Many 'Lost Canadians' gain citizenship
Many unsuspecting people gained Canadian citizenship after an amendment on Canada's Citizenship Act took effect on Friday.
The act was introduced in 1947 as the first citizenship law in Canada. The new amendment will help thousands of people who were either stripped of their citizenship or were told they were not eligible for citizenship, including children of Canadians born abroad who lost citizenship after not registering with the government and those who gained citizenship in another country, according to Yahoo! News, since an old law did not allow dual citizenship.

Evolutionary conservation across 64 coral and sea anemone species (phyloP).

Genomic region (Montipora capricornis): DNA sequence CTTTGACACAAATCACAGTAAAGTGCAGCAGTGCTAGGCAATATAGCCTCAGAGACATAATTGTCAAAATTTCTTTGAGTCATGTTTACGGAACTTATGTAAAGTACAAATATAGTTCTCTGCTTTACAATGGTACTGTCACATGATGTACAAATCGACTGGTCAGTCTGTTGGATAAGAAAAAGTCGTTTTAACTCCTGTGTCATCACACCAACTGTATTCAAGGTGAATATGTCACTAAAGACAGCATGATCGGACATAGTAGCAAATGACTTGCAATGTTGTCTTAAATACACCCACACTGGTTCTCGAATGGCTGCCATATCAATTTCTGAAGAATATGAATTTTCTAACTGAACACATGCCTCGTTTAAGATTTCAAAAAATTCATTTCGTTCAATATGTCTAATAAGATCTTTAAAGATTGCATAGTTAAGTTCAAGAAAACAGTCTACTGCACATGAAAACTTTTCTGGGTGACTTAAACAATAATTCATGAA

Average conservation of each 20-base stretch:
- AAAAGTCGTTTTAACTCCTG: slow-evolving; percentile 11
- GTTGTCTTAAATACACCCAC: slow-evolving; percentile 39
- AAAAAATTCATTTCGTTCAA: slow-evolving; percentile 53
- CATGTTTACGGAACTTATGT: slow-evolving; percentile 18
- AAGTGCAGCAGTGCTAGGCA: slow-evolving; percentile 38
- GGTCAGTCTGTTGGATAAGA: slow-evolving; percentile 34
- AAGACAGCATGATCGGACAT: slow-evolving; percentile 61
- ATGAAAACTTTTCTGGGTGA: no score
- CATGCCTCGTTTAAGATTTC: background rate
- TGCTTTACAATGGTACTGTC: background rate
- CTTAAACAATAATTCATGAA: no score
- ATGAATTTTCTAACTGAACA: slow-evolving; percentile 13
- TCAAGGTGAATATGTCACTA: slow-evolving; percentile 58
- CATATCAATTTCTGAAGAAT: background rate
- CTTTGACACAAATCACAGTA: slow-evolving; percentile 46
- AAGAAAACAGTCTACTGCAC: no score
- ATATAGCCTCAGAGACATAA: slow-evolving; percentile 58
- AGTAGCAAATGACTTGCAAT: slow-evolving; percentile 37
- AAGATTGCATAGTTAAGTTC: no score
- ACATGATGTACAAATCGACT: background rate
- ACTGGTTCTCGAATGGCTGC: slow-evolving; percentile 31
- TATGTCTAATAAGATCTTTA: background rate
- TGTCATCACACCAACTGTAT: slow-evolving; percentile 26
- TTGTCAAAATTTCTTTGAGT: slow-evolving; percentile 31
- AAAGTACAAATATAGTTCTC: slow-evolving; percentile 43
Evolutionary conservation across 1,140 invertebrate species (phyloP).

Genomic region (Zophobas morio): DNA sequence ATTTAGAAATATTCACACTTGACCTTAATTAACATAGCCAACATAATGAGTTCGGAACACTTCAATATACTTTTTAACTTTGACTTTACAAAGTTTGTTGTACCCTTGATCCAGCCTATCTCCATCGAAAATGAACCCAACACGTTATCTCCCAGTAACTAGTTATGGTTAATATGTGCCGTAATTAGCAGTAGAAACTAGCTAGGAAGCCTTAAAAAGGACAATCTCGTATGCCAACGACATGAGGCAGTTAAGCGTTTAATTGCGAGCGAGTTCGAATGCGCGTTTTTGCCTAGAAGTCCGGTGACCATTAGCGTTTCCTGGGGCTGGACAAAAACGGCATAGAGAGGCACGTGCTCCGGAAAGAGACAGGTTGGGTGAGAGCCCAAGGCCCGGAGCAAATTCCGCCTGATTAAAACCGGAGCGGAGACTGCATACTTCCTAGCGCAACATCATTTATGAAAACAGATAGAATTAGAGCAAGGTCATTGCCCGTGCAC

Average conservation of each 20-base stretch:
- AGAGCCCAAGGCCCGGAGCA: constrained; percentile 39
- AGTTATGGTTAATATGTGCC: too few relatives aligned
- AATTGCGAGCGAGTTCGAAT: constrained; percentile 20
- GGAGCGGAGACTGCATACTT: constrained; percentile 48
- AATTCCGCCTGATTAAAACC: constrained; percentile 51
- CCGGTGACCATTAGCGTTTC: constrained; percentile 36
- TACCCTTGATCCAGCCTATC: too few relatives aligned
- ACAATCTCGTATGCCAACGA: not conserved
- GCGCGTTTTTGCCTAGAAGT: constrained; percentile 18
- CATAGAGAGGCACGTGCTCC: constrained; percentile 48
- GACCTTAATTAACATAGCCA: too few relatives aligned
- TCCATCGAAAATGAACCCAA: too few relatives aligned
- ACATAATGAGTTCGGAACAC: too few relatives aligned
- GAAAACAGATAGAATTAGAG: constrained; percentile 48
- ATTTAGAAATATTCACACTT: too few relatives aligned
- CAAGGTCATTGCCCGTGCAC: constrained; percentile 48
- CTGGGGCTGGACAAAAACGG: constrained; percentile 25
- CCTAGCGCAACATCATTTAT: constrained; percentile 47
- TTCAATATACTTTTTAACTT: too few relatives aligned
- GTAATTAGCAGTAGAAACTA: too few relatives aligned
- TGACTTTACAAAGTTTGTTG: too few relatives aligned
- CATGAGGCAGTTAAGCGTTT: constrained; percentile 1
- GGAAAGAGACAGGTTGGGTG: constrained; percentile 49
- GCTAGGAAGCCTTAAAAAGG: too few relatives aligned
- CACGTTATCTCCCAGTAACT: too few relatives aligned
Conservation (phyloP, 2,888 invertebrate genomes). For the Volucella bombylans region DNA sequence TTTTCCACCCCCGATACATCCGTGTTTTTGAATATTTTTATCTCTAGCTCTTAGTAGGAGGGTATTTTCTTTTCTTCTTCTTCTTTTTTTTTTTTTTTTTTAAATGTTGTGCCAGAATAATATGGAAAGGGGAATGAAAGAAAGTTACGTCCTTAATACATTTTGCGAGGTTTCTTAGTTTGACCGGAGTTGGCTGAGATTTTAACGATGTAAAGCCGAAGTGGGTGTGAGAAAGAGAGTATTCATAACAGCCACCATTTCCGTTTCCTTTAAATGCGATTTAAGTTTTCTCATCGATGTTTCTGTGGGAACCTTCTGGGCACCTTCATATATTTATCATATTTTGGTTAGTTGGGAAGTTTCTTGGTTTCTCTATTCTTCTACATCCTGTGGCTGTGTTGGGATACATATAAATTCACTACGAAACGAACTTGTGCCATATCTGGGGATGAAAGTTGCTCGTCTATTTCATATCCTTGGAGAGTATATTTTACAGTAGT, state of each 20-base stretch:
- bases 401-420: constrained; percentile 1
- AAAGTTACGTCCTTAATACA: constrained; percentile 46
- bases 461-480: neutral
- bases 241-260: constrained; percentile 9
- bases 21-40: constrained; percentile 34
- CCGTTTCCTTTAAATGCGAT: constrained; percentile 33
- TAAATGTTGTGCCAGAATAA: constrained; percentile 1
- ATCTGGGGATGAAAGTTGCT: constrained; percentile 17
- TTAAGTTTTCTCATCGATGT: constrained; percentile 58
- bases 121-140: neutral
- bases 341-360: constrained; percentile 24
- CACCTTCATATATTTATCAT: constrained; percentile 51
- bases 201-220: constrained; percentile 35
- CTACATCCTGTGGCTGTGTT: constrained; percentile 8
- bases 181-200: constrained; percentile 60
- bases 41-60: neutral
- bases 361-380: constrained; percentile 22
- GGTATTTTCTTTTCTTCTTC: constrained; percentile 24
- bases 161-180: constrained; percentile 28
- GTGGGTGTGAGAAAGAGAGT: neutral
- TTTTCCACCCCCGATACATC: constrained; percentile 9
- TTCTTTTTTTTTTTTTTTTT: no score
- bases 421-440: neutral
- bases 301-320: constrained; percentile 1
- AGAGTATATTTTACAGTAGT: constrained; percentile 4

Danielle Norris, an immigration spokeswoman, told Yahoo! News that the law was amended partly because of the mass evacuation of Canadians living in Lebanon, after Israel attacked in 2006.
Yahoo! News also reported that the immigration department estimates hundreds of thousands of Canadians living abroad could be affected by the amendment.
Though this law helps some, some do not benefit. Sharryn Aiken, a law professor at Queen's University in Kingston, Ont., told Canadian Broadcasting Centre that the law prevents the grandchildren of Canadians who are living abroad from receiving citizenship if they were not born in Canada.
Citizenship and Immigration Minister Jason Kenney told CBC the new rule is in place to prevent those who do not pay taxes from passing citizenship to their children.